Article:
Systemic Exclusion

I’ve mentioned in the past that my pastors quote a lot of books, so any single book which gets more than one mention automatically goes on my “To Read” list. One of the most frequently mentioned books is Miroslav Volf’s Exclusion and Embrace, whose ridiculously pretentious-sounding subheading is “A Theological Exploration of Identity, Otherness, and Reconciliation.”

I borrowed a copy from one of the staff and it’s as tough to get through at times as the title suggests. The book is about a very fundamental idea–that we tend to “embrace” people who are like us and “exclude” people who aren’t. In particular, we’ll label those who are unlike us as “other,” and exclude them in sometimes obvious and sometimes very subtle ways.

For example, one idea that I’d never thought of as exclusion is force assimilation; when I was growing up in Ohio, I didn’t always feel excluded per se–but I felt a lot of pressure to flatten my Chinese identity in order to be accepted by my primarily white community. And that, Volf writes, is actually a form of exclusion too.

Anyway, I’m not too far into the book because it’s tough to read, but sometimes there are passages that hit you like a train. Extensive quote below:

“A…form of exclusion…becoming increasingly prevalent not only in the way the rich of the West and North relate to the poor of the Third World, but also in the manner in which suburbs relate to inner cities, or the jet-setting ‘creators of high value’ to the rabble beneath them. (Tamez 1993, 37ff) It is exclusion as abandonment. Like the high priest and the Levite in the story of the Good Samaritan, we simply cross to the other side and bass by, minding our own business (Luke 10:31). If others neither have goods we want nor can perform services we need, we make sure that they are at a safe distance and close ourselves off from them so that their emaciated and tortured bodies can make no inordinate claims on us…

A ‘system’…insinuates itself between myself and the other. If the other is excluded, it is the system that is doing the excluding, a system in which I participate because I must survive and against which I do not rebel because it cannot be changed…Numbed by the apparent ineluctability of exclusion taking place outside of my will though with my collaboration, I start to view horror and my implication in it as normalcy. I reason: the road from Jerusalem to Jericho will always be littered by people beaten and left half-dead; I can pass–I must pass–by each without much concern. The indifference that made the prophecy takes care also of its fulfillment.” (p. 75, 77)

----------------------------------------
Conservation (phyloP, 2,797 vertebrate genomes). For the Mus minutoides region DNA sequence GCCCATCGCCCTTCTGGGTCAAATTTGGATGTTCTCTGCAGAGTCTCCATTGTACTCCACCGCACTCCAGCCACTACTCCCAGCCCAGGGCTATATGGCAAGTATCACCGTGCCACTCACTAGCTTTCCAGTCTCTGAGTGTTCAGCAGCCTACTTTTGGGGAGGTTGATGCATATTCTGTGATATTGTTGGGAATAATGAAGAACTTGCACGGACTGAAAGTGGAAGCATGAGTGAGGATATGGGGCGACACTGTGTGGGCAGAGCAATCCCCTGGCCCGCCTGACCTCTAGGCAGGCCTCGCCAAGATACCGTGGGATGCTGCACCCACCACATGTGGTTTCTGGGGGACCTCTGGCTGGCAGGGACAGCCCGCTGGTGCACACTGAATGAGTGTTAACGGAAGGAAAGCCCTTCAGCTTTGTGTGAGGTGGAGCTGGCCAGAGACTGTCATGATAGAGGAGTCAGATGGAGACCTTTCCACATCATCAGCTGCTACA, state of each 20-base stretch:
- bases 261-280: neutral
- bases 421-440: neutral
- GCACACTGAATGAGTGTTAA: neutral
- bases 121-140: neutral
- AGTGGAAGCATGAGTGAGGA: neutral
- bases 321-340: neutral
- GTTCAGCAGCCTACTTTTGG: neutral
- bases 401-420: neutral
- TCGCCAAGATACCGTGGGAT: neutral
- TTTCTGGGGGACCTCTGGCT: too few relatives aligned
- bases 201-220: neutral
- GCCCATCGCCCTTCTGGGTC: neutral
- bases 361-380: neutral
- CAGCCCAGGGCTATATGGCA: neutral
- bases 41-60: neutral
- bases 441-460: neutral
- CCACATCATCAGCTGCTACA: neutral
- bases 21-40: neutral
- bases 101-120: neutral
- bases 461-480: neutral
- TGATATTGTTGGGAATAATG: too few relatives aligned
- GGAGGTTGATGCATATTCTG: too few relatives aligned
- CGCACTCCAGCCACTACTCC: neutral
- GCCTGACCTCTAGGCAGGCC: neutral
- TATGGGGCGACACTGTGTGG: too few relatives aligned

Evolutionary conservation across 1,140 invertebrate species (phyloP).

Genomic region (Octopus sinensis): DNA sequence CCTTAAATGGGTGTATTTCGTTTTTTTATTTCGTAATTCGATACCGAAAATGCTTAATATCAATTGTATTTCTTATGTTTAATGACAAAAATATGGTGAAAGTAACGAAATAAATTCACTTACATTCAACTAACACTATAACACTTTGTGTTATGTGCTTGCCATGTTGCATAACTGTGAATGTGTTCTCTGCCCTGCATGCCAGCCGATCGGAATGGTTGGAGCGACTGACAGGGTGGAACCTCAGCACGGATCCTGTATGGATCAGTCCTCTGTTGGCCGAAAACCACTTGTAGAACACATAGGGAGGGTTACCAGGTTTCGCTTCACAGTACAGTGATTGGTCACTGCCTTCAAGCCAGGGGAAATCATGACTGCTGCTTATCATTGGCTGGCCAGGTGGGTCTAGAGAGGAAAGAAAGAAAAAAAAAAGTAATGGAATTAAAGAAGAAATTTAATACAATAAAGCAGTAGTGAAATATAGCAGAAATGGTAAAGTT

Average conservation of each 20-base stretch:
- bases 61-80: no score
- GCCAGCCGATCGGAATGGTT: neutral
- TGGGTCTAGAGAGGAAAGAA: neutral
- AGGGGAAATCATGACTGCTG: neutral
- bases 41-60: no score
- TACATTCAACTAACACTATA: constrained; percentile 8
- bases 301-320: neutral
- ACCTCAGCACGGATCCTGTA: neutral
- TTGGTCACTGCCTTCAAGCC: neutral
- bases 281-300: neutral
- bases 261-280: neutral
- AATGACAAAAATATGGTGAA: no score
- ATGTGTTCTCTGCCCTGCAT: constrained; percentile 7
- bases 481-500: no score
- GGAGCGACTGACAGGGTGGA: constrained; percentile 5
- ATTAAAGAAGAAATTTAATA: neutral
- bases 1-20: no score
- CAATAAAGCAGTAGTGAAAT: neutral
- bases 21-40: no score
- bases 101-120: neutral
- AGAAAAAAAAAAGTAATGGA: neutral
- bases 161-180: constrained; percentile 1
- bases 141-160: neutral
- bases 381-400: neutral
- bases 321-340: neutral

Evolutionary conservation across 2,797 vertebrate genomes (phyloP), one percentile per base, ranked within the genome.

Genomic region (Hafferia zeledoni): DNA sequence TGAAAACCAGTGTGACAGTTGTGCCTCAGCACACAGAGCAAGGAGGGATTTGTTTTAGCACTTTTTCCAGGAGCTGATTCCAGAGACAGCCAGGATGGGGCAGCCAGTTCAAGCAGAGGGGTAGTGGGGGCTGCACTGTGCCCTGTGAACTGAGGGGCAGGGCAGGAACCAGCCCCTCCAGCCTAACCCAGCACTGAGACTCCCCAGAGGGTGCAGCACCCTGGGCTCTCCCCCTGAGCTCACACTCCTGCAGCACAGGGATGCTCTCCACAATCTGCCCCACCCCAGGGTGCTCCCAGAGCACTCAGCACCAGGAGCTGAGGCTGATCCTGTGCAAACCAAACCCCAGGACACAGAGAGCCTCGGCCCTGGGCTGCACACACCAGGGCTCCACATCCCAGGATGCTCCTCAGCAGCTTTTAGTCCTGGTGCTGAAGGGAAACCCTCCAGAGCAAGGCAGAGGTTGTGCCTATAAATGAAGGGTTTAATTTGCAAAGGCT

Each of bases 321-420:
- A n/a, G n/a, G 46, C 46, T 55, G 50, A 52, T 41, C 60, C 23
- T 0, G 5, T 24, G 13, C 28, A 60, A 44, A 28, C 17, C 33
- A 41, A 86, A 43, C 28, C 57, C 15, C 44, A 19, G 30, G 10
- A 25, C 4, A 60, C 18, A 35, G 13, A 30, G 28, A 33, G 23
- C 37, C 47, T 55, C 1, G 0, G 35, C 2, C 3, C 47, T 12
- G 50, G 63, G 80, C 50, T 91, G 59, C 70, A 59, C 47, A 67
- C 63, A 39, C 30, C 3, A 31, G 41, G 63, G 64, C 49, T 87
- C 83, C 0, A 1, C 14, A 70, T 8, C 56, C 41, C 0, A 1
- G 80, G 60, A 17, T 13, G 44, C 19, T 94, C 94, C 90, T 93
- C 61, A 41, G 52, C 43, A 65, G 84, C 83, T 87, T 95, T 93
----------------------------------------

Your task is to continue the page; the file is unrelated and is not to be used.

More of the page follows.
This passage puts into words the way I have thought about income inequality–with its interrelationship to race–in the U.S. and the world. Income inequality seems to me to be one of the worst problems of our time, but it’s a slowly developing chronic disease that occasionally has an exacerbation in the form of Donald Trump or Bernie Sanders. But the people who make and consume the most news media overwhelmingly belong to the “haves,” and even as they report on the plight of the “have-nots,” it’s almost more entertainment than information designed to spur action and change.

Not to mention, in most of our jobs or spheres of influence, what can we do?

In my own community group at church, this is something I have been thinking about a lot. Many of the churches in Boston considered to be “doctrinally sound” by Christians I talked to when I moved here largely cater to the educated and relatively wealthy. I think my church is unfortunately an extreme case of that reality. It’s hard to change a body of several hundred people, but change might just be possible in our little microcosm of Central Square Fridays.

Maybe. Praying and trying to figure out how to make this possible.

 

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